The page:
Performing Rights Organizations (PROs) like ASCAP, BMI, and SESAC maintain databases of songwriter and publisher ownership information and negotiate royalty rates and payment terms with print publishers. PROs collect print royalty income on behalf of members and affiliates, deduct operating fees, and then distribute money to rights holders.

Music publishers 

These include major publishers, smaller independent houses, and sole proprietorships. Publishers represent songwriters to ensure proper attribution, registration, and royalty collection for the use of works. This includes collecting royalties for print reproductions. After taking commissions, publishers pay songwriters the net amounts owed. 

Print publishers

Finally, there are print publishers. These specialized companies pay music publishing royalties to reproduce musical compositions in printed materials like sheet music and lyric books, then sell these publications to other businesses and the general public.

Calculating print music royalties

As an older royalty stream, calculations for print music royalties follow somewhat consistent industry standards between publishers and collective rights organizations. That said, some factors influence print royalty rates

  • Print format: Sheet music usually has rates around 20% of the retail price for a single copy sold, while folios typically pay 10-12%.
  • Usage type: Whether the musical notation or lyrics are displayed publicly, such as on a website, in a concert program, or in a music video, will impact how rates are calculated. 
  • Medium: Physical and digital reproductions may net different royalty rates.
  • Negotiated terms: Royalty payment percentages, caps, and floors for printed works are negotiated, just like in other rights music industry royalty management arrangements. These contracted terms influence rate calculations, too.
  • Minimum advances: Publishers also pay minimum advances or guaranteed sums for printed materials to compensate songwriters and other rights owners. For instance, the rate for printed lyrics might be one cent per unit with a $200 minimum advance.

Tax reporting for print music royalties

Like all royalties, this revenue branch carries tax implications for associated rights holders. Here’s what you need to know about tax reporting for music royalties of the print variety.

For eligible payees like U.S. citizens or resident songwriters and music publishers receiving print royalty payments, these earnings represent taxable income per IRS guidelines. Even income earned abroad gets reported domestically.

Applicable forms and considerations

For any U.S. persons or entities obtaining print royalties, the initial payer—typically the print music publisher selling the printed publications—must report annual gross payment totals sent to payees by filing required information returns with the IRS.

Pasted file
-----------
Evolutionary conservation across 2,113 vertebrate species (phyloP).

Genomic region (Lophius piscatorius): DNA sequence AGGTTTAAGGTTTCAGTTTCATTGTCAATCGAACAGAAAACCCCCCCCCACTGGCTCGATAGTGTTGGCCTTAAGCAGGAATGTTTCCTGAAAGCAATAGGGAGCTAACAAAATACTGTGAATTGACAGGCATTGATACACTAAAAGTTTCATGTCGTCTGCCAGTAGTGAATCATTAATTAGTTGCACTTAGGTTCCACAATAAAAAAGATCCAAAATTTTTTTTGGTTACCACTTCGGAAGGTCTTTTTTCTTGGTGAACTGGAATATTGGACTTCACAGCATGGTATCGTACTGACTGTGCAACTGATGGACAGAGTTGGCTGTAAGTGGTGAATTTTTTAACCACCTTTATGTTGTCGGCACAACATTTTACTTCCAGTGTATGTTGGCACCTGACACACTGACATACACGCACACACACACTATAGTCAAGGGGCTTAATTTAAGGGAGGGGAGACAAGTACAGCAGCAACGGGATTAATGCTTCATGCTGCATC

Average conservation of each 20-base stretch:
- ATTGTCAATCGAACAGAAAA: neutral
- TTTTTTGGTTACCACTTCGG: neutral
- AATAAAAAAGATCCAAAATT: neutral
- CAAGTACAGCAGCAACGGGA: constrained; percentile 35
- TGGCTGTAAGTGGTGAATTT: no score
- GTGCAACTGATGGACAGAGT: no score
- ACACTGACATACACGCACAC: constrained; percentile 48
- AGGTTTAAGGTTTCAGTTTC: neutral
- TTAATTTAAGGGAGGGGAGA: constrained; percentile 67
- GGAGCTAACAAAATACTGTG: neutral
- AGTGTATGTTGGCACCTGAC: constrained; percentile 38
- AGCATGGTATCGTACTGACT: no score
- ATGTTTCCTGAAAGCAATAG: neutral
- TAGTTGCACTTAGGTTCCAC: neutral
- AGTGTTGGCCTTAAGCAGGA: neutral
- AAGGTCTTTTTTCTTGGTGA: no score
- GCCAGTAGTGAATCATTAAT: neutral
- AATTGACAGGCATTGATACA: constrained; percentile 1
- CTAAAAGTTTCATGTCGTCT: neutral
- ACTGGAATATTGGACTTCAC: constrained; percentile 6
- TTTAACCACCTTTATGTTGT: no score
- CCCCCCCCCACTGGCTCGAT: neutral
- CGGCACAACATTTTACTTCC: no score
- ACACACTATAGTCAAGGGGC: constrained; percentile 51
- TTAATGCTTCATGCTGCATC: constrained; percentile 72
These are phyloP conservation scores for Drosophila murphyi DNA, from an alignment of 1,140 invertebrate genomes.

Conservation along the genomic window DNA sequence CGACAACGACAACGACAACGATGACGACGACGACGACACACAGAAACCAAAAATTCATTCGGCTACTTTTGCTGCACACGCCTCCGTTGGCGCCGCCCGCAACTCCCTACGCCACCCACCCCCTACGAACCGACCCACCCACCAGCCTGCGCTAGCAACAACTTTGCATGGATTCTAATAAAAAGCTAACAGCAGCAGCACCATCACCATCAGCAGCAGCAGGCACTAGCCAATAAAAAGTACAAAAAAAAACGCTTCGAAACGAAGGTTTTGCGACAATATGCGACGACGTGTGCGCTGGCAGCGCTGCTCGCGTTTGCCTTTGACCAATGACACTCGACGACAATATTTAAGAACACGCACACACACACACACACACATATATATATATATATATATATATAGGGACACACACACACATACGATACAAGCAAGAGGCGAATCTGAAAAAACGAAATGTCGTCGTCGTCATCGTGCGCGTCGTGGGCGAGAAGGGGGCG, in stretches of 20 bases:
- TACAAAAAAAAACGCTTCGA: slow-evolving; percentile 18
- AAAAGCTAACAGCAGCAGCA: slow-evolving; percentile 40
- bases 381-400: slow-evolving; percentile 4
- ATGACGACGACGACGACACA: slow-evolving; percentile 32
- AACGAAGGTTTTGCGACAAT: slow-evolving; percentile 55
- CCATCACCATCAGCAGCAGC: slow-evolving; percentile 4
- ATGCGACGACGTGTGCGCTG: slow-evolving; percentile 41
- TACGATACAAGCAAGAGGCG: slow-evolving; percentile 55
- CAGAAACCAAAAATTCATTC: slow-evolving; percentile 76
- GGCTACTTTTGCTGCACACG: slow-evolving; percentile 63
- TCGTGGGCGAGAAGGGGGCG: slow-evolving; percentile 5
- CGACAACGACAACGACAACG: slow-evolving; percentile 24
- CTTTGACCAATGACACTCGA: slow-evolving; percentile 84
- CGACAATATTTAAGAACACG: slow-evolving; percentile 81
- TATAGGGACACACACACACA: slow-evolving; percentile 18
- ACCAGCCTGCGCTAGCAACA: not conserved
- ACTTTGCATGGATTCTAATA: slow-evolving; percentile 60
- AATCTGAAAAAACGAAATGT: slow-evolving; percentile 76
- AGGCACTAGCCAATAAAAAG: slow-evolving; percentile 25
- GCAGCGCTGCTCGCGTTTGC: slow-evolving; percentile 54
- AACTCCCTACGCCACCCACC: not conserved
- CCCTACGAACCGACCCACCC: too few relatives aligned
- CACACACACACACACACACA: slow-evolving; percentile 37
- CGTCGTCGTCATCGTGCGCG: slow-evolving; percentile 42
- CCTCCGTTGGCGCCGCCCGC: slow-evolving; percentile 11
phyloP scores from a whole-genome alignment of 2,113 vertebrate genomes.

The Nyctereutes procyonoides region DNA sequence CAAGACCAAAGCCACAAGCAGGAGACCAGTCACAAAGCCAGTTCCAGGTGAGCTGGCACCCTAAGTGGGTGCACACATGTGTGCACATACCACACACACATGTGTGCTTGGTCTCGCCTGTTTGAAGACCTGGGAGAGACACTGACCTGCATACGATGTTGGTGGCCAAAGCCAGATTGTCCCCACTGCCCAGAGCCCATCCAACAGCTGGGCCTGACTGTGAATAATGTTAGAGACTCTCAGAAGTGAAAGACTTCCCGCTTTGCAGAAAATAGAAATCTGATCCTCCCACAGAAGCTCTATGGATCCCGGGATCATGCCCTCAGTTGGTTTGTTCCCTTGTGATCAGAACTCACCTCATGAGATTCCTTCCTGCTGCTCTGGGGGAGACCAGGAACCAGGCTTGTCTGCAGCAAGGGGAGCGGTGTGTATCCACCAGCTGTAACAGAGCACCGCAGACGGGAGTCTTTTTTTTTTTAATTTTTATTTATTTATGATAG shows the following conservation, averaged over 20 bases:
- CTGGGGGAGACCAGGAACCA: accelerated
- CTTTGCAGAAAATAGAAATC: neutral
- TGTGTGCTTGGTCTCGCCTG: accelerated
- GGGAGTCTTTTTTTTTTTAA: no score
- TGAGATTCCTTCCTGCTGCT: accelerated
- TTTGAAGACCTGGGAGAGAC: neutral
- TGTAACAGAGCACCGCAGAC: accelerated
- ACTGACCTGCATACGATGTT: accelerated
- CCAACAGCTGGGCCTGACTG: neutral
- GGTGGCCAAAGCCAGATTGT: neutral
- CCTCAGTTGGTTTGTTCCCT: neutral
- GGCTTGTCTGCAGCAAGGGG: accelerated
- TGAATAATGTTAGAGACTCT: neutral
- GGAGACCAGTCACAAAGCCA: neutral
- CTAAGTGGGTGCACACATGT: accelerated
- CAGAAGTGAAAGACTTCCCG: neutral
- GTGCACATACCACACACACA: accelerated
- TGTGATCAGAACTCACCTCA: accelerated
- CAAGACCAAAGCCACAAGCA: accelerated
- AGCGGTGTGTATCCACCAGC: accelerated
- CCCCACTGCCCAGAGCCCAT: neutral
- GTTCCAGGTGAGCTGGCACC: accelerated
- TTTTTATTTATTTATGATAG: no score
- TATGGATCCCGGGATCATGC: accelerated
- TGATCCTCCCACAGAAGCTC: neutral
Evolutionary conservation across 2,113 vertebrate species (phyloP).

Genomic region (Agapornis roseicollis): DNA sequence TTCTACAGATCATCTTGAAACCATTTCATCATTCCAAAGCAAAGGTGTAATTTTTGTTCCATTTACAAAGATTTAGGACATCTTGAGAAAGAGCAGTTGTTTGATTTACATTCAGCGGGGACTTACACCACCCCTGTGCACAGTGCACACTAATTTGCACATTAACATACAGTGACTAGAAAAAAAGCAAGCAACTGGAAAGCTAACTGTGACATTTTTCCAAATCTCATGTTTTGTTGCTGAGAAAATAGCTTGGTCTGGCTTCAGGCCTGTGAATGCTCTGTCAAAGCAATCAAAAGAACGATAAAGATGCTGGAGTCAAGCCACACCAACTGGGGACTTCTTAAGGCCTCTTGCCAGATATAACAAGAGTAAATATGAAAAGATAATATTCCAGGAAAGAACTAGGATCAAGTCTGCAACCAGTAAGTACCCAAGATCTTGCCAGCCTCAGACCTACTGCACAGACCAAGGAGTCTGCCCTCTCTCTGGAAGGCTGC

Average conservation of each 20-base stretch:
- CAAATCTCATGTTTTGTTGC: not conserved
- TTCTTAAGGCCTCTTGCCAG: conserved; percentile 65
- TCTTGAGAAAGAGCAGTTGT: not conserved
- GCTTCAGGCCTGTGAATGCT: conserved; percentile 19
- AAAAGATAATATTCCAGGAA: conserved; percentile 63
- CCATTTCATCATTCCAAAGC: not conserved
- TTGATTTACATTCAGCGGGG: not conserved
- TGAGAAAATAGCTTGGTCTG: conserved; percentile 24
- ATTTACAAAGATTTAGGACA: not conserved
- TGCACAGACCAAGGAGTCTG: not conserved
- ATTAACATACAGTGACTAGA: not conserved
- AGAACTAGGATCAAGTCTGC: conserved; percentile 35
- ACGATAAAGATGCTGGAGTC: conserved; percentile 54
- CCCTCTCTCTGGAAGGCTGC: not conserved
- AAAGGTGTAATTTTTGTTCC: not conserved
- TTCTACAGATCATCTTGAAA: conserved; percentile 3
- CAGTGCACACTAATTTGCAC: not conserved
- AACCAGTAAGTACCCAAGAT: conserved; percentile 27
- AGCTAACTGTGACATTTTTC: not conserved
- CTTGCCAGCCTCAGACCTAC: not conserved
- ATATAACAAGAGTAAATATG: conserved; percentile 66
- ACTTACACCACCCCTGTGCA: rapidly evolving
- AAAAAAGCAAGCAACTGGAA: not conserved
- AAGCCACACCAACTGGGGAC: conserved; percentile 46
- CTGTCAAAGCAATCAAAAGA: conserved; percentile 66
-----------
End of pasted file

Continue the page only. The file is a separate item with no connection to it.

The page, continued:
Whenever a single sampled musician receives over $10 total in annual royalties from your label as facilitated by your artist’s release, you must declare these sums to tax authorities via Form 1099-MISC. You will also need to furnish a copy of this form to the rights holder in question. 

Solo songwriters functioning as freelancers receive Forms 1099-NEC for earnings exceeding $600.

These documents categorize all print music royalties sent to payees during the tax year as “Other Income,” making it taxable by default. These help the IRS monitor earnings.

Beyond submitting Forms 1099, additional considerations around royalty compliance exist:

  • Properly tracking ownership shares across contributors
  • Understanding tax nuances if writers funnel royalties into formal businesses
  • Applying income withholding in certain non-US cases

For example, foreign songwriters face income tax withholding on royalty earnings depending on their country of residence and existing tax treaties. 

To avoid unnecessary withholding, the proper forms must be furnished:

Given the financial implications of inaccurate music royalty tax reporting, music companies should consult legal and accounting advisors to ensure full compliance.

Implications of errors

Inaccurate reporting or classification of print music royalty payments on 1099s can result in IRS inquiries, penalties, and revision requests. 

While the logistics of tax paperwork can be tedious, properly administering music publishing royalties on tax forms protects payers, payees, and the agreements governing these licenses. 

Make royalty payouts a breeze with Trolley

Print music occupies an important position in royalty management in the music industry, even as consumer preferences shift to the digital world.

Regardless of which types of royalties your rights holders earn, paying them shouldn’t be a hassle. That’s where Trolley comes in. 

Trolley handles the heavy lifting of paying artists via payout automation purpose-built for modern music companies. 

By leveraging Trolley’s powerful payout API, music publishers and societies can access a massive global banking and payments network to smoothly facilitate print royalty distributions to eligible rights holders—all while upholding tax compliance through integrated reporting capabilities. 

Let Trolley deliver your royalty distributions worldwide so you stay focused on bigger goals. Keep your data centralized and connected with Trolley’s end-to-end platform plus ERP sync. Onboard your artists, verify their identities, pay globally, and stay tax compliant, all in one place. 

Our real-time dashboard gives your artists the visibility and transparency they deserve, with your brand at the front and center. Plus, recipients can choose the payment methods that work best for them, so you can strengthen your relationships while making tax-compliant payouts to over 210 countries and territories.

Learn why companies like SoundCloud, United Masters, Soundrop, CD Baby, and more trust Trolley to pay over 1.5 million musicians worldwide by getting in touch today.